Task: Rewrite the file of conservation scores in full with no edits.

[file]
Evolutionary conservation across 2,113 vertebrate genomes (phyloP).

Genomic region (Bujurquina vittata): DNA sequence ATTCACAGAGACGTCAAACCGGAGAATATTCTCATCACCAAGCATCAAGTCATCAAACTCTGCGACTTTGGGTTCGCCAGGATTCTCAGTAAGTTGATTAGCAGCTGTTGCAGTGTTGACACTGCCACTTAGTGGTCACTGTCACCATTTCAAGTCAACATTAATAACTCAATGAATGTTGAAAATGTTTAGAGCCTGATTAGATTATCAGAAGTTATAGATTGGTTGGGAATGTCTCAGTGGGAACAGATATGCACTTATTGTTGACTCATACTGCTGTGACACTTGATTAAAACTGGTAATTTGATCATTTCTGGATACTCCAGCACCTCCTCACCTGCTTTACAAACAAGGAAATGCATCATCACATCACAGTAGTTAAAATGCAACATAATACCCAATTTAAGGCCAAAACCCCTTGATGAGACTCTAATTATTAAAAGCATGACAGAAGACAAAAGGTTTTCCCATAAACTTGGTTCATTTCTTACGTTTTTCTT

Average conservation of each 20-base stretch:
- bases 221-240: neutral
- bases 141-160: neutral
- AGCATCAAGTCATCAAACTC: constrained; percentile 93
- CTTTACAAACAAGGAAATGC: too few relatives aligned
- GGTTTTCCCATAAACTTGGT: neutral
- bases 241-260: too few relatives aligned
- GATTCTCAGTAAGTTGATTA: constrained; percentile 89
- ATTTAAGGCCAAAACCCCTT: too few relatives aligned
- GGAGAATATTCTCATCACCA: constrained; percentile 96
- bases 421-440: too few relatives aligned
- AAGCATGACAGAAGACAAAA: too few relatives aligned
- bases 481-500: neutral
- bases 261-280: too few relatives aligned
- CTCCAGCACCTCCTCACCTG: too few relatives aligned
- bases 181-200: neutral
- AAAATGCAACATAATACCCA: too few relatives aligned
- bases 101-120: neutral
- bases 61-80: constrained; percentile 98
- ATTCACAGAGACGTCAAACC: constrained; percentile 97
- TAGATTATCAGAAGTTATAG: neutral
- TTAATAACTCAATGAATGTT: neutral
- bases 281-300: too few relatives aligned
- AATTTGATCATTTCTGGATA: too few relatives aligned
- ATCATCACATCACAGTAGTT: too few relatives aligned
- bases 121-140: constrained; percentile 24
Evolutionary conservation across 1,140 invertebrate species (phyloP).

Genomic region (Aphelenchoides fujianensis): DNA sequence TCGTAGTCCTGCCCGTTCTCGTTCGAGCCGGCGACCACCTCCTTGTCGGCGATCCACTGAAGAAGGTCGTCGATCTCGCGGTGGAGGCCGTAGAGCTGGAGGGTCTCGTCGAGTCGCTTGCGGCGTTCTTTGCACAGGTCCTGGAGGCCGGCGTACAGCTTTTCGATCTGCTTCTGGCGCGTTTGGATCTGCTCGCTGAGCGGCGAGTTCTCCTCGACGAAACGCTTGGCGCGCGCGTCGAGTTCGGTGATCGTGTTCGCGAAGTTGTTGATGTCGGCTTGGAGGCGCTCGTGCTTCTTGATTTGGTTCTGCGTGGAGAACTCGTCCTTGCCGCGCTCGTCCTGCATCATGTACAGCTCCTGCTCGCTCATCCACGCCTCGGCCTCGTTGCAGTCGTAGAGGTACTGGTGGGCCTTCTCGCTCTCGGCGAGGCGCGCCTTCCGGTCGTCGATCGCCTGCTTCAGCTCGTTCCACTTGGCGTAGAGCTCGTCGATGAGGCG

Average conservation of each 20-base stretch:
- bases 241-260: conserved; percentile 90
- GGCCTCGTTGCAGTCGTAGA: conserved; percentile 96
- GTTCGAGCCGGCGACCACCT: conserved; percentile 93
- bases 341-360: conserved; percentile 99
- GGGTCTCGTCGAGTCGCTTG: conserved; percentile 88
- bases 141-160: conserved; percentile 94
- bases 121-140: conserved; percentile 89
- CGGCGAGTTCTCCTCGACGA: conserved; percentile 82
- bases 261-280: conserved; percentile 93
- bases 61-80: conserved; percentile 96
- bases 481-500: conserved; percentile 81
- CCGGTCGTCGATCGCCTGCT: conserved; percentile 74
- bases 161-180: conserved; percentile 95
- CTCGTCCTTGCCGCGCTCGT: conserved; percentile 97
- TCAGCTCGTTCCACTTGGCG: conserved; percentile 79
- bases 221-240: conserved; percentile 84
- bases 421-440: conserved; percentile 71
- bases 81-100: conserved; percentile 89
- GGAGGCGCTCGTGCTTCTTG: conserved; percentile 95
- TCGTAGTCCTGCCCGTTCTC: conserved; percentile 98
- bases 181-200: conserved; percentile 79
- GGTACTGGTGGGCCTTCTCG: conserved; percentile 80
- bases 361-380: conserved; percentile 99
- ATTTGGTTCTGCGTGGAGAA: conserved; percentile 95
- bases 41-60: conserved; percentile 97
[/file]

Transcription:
Evolutionary conservation across 2,113 vertebrate genomes (phyloP).

Genomic region (Bujurquina vittata): DNA sequence ATTCACAGAGACGTCAAACCGGAGAATATTCTCATCACCAAGCATCAAGTCATCAAACTCTGCGACTTTGGGTTCGCCAGGATTCTCAGTAAGTTGATTAGCAGCTGTTGCAGTGTTGACACTGCCACTTAGTGGTCACTGTCACCATTTCAAGTCAACATTAATAACTCAATGAATGTTGAAAATGTTTAGAGCCTGATTAGATTATCAGAAGTTATAGATTGGTTGGGAATGTCTCAGTGGGAACAGATATGCACTTATTGTTGACTCATACTGCTGTGACACTTGATTAAAACTGGTAATTTGATCATTTCTGGATACTCCAGCACCTCCTCACCTGCTTTACAAACAAGGAAATGCATCATCACATCACAGTAGTTAAAATGCAACATAATACCCAATTTAAGGCCAAAACCCCTTGATGAGACTCTAATTATTAAAAGCATGACAGAAGACAAAAGGTTTTCCCATAAACTTGGTTCATTTCTTACGTTTTTCTT

Average conservation of each 20-base stretch:
- bases 221-240: neutral
- bases 141-160: neutral
- AGCATCAAGTCATCAAACTC: constrained; percentile 93
- CTTTACAAACAAGGAAATGC: too few relatives aligned
- GGTTTTCCCATAAACTTGGT: neutral
- bases 241-260: too few relatives aligned
- GATTCTCAGTAAGTTGATTA: constrained; percentile 89
- ATTTAAGGCCAAAACCCCTT: too few relatives aligned
- GGAGAATATTCTCATCACCA: constrained; percentile 96
- bases 421-440: too few relatives aligned
- AAGCATGACAGAAGACAAAA: too few relatives aligned
- bases 481-500: neutral
- bases 261-280: too few relatives aligned
- CTCCAGCACCTCCTCACCTG: too few relatives aligned
- bases 181-200: neutral
- AAAATGCAACATAATACCCA: too few relatives aligned
- bases 101-120: neutral
- bases 61-80: constrained; percentile 98
- ATTCACAGAGACGTCAAACC: constrained; percentile 97
- TAGATTATCAGAAGTTATAG: neutral
- TTAATAACTCAATGAATGTT: neutral
- bases 281-300: too few relatives aligned
- AATTTGATCATTTCTGGATA: too few relatives aligned
- ATCATCACATCACAGTAGTT: too few relatives aligned
- bases 121-140: constrained; percentile 24
Evolutionary conservation across 1,140 invertebrate species (phyloP).

Genomic region (Aphelenchoides fujianensis): DNA sequence TCGTAGTCCTGCCCGTTCTCGTTCGAGCCGGCGACCACCTCCTTGTCGGCGATCCACTGAAGAAGGTCGTCGATCTCGCGGTGGAGGCCGTAGAGCTGGAGGGTCTCGTCGAGTCGCTTGCGGCGTTCTTTGCACAGGTCCTGGAGGCCGGCGTACAGCTTTTCGATCTGCTTCTGGCGCGTTTGGATCTGCTCGCTGAGCGGCGAGTTCTCCTCGACGAAACGCTTGGCGCGCGCGTCGAGTTCGGTGATCGTGTTCGCGAAGTTGTTGATGTCGGCTTGGAGGCGCTCGTGCTTCTTGATTTGGTTCTGCGTGGAGAACTCGTCCTTGCCGCGCTCGTCCTGCATCATGTACAGCTCCTGCTCGCTCATCCACGCCTCGGCCTCGTTGCAGTCGTAGAGGTACTGGTGGGCCTTCTCGCTCTCGGCGAGGCGCGCCTTCCGGTCGTCGATCGCCTGCTTCAGCTCGTTCCACTTGGCGTAGAGCTCGTCGATGAGGCG

Average conservation of each 20-base stretch:
- bases 241-260: conserved; percentile 90
- GGCCTCGTTGCAGTCGTAGA: conserved; percentile 96
- GTTCGAGCCGGCGACCACCT: conserved; percentile 93
- bases 341-360: conserved; percentile 99
- GGGTCTCGTCGAGTCGCTTG: conserved; percentile 88
- bases 141-160: conserved; percentile 94
- bases 121-140: conserved; percentile 89
- CGGCGAGTTCTCCTCGACGA: conserved; percentile 82
- bases 261-280: conserved; percentile 93
- bases 61-80: conserved; percentile 96
- bases 481-500: conserved; percentile 81
- CCGGTCGTCGATCGCCTGCT: conserved; percentile 74
- bases 161-180: conserved; percentile 95
- CTCGTCCTTGCCGCGCTCGT: conserved; percentile 97
- TCAGCTCGTTCCACTTGGCG: conserved; percentile 79
- bases 221-240: conserved; percentile 84
- bases 421-440: conserved; percentile 71
- bases 81-100: conserved; percentile 89
- GGAGGCGCTCGTGCTTCTTG: conserved; percentile 95
- TCGTAGTCCTGCCCGTTCTC: conserved; percentile 98
- bases 181-200: conserved; percentile 79
- GGTACTGGTGGGCCTTCTCG: conserved; percentile 80
- bases 361-380: conserved; percentile 99
- ATTTGGTTCTGCGTGGAGAA: conserved; percentile 95
- bases 41-60: conserved; percentile 97